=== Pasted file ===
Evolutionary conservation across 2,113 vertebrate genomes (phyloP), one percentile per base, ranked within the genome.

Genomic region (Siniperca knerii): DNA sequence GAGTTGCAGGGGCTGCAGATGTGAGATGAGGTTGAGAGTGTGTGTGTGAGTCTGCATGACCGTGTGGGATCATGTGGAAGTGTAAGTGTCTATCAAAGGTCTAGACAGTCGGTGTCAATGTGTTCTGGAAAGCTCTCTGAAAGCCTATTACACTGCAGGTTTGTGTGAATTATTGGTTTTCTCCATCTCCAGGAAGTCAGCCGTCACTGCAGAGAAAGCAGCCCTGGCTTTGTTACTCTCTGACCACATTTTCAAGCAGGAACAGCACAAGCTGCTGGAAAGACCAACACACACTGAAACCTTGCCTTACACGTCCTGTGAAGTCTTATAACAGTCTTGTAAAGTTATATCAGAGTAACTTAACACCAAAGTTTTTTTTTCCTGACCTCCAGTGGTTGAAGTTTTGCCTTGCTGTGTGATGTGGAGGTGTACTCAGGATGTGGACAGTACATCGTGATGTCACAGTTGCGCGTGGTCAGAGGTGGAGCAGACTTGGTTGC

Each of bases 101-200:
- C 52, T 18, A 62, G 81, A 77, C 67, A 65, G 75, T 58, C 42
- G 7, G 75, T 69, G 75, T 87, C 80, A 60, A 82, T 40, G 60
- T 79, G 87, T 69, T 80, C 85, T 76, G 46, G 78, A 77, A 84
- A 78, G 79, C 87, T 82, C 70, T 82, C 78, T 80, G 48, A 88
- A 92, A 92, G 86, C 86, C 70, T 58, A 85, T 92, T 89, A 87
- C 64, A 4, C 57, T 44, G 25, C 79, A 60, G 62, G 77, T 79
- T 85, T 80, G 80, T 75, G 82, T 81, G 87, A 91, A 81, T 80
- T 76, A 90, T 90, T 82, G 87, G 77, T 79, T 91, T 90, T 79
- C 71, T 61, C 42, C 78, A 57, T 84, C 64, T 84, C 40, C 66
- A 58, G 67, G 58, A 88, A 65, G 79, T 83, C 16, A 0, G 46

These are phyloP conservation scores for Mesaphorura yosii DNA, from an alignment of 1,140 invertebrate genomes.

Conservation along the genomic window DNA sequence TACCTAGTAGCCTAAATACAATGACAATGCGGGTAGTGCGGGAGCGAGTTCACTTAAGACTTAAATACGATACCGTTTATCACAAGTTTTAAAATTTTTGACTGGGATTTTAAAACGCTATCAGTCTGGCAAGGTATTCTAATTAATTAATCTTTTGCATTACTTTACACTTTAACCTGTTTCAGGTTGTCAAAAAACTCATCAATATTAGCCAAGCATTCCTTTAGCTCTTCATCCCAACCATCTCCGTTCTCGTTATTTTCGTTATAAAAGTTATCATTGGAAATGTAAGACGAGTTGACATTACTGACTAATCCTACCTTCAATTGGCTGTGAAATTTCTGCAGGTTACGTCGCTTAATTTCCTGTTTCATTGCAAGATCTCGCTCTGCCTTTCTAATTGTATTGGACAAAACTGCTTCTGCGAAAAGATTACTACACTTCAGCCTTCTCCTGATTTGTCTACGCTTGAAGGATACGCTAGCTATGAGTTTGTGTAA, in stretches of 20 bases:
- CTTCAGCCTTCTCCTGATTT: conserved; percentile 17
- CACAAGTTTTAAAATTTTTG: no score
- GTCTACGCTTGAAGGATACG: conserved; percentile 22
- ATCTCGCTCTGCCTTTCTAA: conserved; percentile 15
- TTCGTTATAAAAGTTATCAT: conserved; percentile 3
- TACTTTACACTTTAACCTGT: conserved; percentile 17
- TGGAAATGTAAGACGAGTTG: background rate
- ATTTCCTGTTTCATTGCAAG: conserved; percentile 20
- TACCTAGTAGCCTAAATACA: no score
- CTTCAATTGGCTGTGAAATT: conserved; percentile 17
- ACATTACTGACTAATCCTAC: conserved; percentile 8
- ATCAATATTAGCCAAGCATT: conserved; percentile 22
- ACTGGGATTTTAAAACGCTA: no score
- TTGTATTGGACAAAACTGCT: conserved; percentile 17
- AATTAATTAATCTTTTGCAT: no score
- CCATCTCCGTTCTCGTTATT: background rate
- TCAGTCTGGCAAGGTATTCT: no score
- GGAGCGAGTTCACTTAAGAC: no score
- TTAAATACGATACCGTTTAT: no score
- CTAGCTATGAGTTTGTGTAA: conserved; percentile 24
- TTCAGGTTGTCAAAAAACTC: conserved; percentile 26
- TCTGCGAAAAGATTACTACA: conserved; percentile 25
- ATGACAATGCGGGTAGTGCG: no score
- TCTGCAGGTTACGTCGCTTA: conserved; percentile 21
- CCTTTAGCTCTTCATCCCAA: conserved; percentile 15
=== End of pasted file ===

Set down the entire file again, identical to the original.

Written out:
Evolutionary conservation across 2,113 vertebrate genomes (phyloP), one percentile per base, ranked within the genome.

Genomic region (Siniperca knerii): DNA sequence GAGTTGCAGGGGCTGCAGATGTGAGATGAGGTTGAGAGTGTGTGTGTGAGTCTGCATGACCGTGTGGGATCATGTGGAAGTGTAAGTGTCTATCAAAGGTCTAGACAGTCGGTGTCAATGTGTTCTGGAAAGCTCTCTGAAAGCCTATTACACTGCAGGTTTGTGTGAATTATTGGTTTTCTCCATCTCCAGGAAGTCAGCCGTCACTGCAGAGAAAGCAGCCCTGGCTTTGTTACTCTCTGACCACATTTTCAAGCAGGAACAGCACAAGCTGCTGGAAAGACCAACACACACTGAAACCTTGCCTTACACGTCCTGTGAAGTCTTATAACAGTCTTGTAAAGTTATATCAGAGTAACTTAACACCAAAGTTTTTTTTTCCTGACCTCCAGTGGTTGAAGTTTTGCCTTGCTGTGTGATGTGGAGGTGTACTCAGGATGTGGACAGTACATCGTGATGTCACAGTTGCGCGTGGTCAGAGGTGGAGCAGACTTGGTTGC

Each of bases 101-200:
- C 52, T 18, A 62, G 81, A 77, C 67, A 65, G 75, T 58, C 42
- G 7, G 75, T 69, G 75, T 87, C 80, A 60, A 82, T 40, G 60
- T 79, G 87, T 69, T 80, C 85, T 76, G 46, G 78, A 77, A 84
- A 78, G 79, C 87, T 82, C 70, T 82, C 78, T 80, G 48, A 88
- A 92, A 92, G 86, C 86, C 70, T 58, A 85, T 92, T 89, A 87
- C 64, A 4, C 57, T 44, G 25, C 79, A 60, G 62, G 77, T 79
- T 85, T 80, G 80, T 75, G 82, T 81, G 87, A 91, A 81, T 80
- T 76, A 90, T 90, T 82, G 87, G 77, T 79, T 91, T 90, T 79
- C 71, T 61, C 42, C 78, A 57, T 84, C 64, T 84, C 40, C 66
- A 58, G 67, G 58, A 88, A 65, G 79, T 83, C 16, A 0, G 46

These are phyloP conservation scores for Mesaphorura yosii DNA, from an alignment of 1,140 invertebrate genomes.

Conservation along the genomic window DNA sequence TACCTAGTAGCCTAAATACAATGACAATGCGGGTAGTGCGGGAGCGAGTTCACTTAAGACTTAAATACGATACCGTTTATCACAAGTTTTAAAATTTTTGACTGGGATTTTAAAACGCTATCAGTCTGGCAAGGTATTCTAATTAATTAATCTTTTGCATTACTTTACACTTTAACCTGTTTCAGGTTGTCAAAAAACTCATCAATATTAGCCAAGCATTCCTTTAGCTCTTCATCCCAACCATCTCCGTTCTCGTTATTTTCGTTATAAAAGTTATCATTGGAAATGTAAGACGAGTTGACATTACTGACTAATCCTACCTTCAATTGGCTGTGAAATTTCTGCAGGTTACGTCGCTTAATTTCCTGTTTCATTGCAAGATCTCGCTCTGCCTTTCTAATTGTATTGGACAAAACTGCTTCTGCGAAAAGATTACTACACTTCAGCCTTCTCCTGATTTGTCTACGCTTGAAGGATACGCTAGCTATGAGTTTGTGTAA, in stretches of 20 bases:
- CTTCAGCCTTCTCCTGATTT: conserved; percentile 17
- CACAAGTTTTAAAATTTTTG: no score
- GTCTACGCTTGAAGGATACG: conserved; percentile 22
- ATCTCGCTCTGCCTTTCTAA: conserved; percentile 15
- TTCGTTATAAAAGTTATCAT: conserved; percentile 3
- TACTTTACACTTTAACCTGT: conserved; percentile 17
- TGGAAATGTAAGACGAGTTG: background rate
- ATTTCCTGTTTCATTGCAAG: conserved; percentile 20
- TACCTAGTAGCCTAAATACA: no score
- CTTCAATTGGCTGTGAAATT: conserved; percentile 17
- ACATTACTGACTAATCCTAC: conserved; percentile 8
- ATCAATATTAGCCAAGCATT: conserved; percentile 22
- ACTGGGATTTTAAAACGCTA: no score
- TTGTATTGGACAAAACTGCT: conserved; percentile 17
- AATTAATTAATCTTTTGCAT: no score
- CCATCTCCGTTCTCGTTATT: background rate
- TCAGTCTGGCAAGGTATTCT: no score
- GGAGCGAGTTCACTTAAGAC: no score
- TTAAATACGATACCGTTTAT: no score
- CTAGCTATGAGTTTGTGTAA: conserved; percentile 24
- TTCAGGTTGTCAAAAAACTC: conserved; percentile 26
- TCTGCGAAAAGATTACTACA: conserved; percentile 25
- ATGACAATGCGGGTAGTGCG: no score
- TCTGCAGGTTACGTCGCTTA: conserved; percentile 21
- CCTTTAGCTCTTCATCCCAA: conserved; percentile 15